The Crits were also interested in critiquing and reforming legal education. Kennedy’s classic article, Legal Education and the Reproduction of Hierarchy (1982), argued that law school was designed to indoctrinate students to accept their role as power elite, rightfully controlling access and knowledge in U.S. society. Law school curriculum, teaching styles, grading and ranking practices, the law firm hiring system, and the lifestyle all worked together to train students to accept and participate in social hierarchies. The discomfort many left-leaning law students feel as they are told to discount their ethical intuitions about just outcomes in favor of the “rational” results provided by legal reasoning is a critical opportunity for the introduction of CLS and related critiques. Critical Race Theorists such as Patricia J. Williams have written powerfully about the acceptance of racist logics required to reach a “correct” legal result on law school exams or in classroom hypotheticals, and about the personal cost of doing so when one’s own identity and/or experiences must be suppressed in order to understand and advocate for the proper legal result.[6] Some of the authors found the most interest in extra (critical) readings came from students who felt most like they “just didn’t get it” or couldn’t do “legal logic” or fantasized constantly about dropping out. These readings and conversations provided a lifeline to the real world outside of law school, and also formed a community that supported each other in challenging oppressive logics and arguments within classrooms.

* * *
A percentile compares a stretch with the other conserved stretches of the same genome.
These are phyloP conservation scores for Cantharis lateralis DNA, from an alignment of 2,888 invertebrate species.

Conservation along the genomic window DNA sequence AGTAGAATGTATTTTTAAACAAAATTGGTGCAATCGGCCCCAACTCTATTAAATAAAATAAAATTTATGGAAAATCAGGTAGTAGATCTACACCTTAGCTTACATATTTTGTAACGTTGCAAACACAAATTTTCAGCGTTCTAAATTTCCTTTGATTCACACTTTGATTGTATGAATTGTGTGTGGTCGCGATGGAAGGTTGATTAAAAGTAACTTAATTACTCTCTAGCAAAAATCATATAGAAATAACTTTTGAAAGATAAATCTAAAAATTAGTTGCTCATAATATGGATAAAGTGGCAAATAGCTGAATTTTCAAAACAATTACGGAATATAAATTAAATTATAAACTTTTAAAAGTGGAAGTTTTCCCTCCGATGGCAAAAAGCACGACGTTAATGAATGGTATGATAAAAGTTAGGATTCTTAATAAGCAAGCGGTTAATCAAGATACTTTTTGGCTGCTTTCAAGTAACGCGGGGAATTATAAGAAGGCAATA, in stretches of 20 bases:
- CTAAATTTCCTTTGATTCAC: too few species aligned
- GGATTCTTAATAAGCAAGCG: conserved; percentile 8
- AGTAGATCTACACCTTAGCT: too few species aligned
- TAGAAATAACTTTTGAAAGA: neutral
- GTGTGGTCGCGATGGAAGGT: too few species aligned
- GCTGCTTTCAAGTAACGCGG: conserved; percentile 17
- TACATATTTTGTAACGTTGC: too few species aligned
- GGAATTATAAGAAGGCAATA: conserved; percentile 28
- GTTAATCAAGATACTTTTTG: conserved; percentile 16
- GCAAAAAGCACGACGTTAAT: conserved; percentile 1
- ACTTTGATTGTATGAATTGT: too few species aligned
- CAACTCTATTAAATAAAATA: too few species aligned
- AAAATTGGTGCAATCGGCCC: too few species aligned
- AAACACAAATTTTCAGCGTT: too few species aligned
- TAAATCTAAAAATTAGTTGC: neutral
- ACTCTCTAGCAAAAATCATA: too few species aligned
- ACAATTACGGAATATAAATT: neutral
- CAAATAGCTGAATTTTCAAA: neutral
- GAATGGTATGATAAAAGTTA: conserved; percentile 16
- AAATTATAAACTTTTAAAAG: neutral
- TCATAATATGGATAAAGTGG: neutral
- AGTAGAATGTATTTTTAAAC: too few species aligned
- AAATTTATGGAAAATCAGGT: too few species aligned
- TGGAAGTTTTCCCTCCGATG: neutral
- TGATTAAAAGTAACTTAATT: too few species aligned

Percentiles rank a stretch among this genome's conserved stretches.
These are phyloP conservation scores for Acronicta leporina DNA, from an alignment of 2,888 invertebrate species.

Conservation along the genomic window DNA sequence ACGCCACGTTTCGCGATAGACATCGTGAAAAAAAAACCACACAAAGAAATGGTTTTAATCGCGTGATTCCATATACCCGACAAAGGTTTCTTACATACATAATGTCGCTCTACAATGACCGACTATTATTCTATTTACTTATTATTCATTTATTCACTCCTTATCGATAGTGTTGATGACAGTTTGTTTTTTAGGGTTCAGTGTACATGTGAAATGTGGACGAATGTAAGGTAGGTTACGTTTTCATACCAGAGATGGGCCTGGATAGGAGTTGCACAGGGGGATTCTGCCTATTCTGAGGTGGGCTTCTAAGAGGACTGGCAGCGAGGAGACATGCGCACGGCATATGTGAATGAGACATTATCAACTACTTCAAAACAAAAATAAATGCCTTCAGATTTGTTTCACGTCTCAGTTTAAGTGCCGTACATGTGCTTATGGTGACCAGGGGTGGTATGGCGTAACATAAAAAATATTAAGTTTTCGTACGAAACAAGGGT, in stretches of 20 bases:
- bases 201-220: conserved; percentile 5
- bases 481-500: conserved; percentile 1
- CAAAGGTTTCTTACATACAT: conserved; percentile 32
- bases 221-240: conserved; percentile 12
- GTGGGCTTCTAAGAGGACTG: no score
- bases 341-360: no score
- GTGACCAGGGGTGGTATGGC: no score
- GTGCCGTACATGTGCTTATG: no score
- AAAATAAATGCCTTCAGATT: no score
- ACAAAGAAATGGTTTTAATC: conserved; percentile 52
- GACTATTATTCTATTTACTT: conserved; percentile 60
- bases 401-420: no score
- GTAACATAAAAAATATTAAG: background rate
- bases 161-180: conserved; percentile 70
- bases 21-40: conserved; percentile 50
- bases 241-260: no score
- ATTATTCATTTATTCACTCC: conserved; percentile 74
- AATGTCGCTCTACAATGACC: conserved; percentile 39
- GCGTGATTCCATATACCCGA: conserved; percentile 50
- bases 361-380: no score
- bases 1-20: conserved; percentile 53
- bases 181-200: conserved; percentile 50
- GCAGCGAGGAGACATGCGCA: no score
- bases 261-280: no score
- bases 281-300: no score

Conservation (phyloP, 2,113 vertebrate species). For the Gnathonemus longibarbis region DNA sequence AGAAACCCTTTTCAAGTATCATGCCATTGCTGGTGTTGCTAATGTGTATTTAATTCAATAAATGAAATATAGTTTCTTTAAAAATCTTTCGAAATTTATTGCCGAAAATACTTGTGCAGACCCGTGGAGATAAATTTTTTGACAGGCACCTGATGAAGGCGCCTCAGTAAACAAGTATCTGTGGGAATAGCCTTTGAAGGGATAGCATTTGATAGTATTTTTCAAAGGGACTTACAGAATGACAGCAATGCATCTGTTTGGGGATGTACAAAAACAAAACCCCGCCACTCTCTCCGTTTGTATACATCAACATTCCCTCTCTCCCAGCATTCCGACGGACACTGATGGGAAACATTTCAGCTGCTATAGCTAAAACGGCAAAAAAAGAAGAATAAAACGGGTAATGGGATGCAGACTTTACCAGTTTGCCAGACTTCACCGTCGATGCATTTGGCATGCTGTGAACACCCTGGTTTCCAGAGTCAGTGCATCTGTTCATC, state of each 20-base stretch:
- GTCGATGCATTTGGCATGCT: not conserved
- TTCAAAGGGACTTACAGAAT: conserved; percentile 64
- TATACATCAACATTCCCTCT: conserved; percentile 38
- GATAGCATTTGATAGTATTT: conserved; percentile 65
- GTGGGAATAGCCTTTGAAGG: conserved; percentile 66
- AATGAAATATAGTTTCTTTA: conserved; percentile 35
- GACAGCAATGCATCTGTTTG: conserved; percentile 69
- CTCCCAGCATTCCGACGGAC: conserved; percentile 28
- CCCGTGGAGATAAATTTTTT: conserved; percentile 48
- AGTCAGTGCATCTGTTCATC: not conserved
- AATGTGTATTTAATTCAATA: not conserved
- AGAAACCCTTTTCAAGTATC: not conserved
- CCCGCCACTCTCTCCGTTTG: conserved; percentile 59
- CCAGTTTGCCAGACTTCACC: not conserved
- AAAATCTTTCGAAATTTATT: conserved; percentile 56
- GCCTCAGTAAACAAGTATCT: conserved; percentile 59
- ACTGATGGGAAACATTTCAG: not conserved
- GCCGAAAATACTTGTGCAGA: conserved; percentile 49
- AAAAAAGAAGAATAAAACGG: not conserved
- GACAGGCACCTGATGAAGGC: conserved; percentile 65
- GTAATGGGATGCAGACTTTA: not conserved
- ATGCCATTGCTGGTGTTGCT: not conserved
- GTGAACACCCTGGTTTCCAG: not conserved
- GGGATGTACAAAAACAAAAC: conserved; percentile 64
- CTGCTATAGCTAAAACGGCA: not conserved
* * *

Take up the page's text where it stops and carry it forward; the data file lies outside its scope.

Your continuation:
Despite such necessary critiques made decades ago, little has changed in how law schools teach students about the law and legal reasoning, meaning CLS and Critical Race Theory are as relevant and important as ever. As Brian Tamanaha has pointed out, many of the CLS scholars who wrote such critical analyses of law and legal education were quite conformist in their own roles as tenured professors at elite law schools. He writes: “Seduced by the allure of prestige and material comforts, Crits and progressive law professors have become part of the system they set out to reform.”[7] Perhaps because of the comfort offered by most legal professorship positions, few of the remaining, self-identified CLS scholars have spoken up about the rise of law school tuition, economic barriers to entering the legal profession, or the exorbitant rates of student debt. Nevertheless, Crit insights can help law students who are looking to challenge the both the structures and the culture of law schools and the legal profession. Critical legal studies and related strains of scholarship can provide vital alternative perspectives to those encountered in law school classrooms, and for some students, make all the difference in keeping them in the legal profession.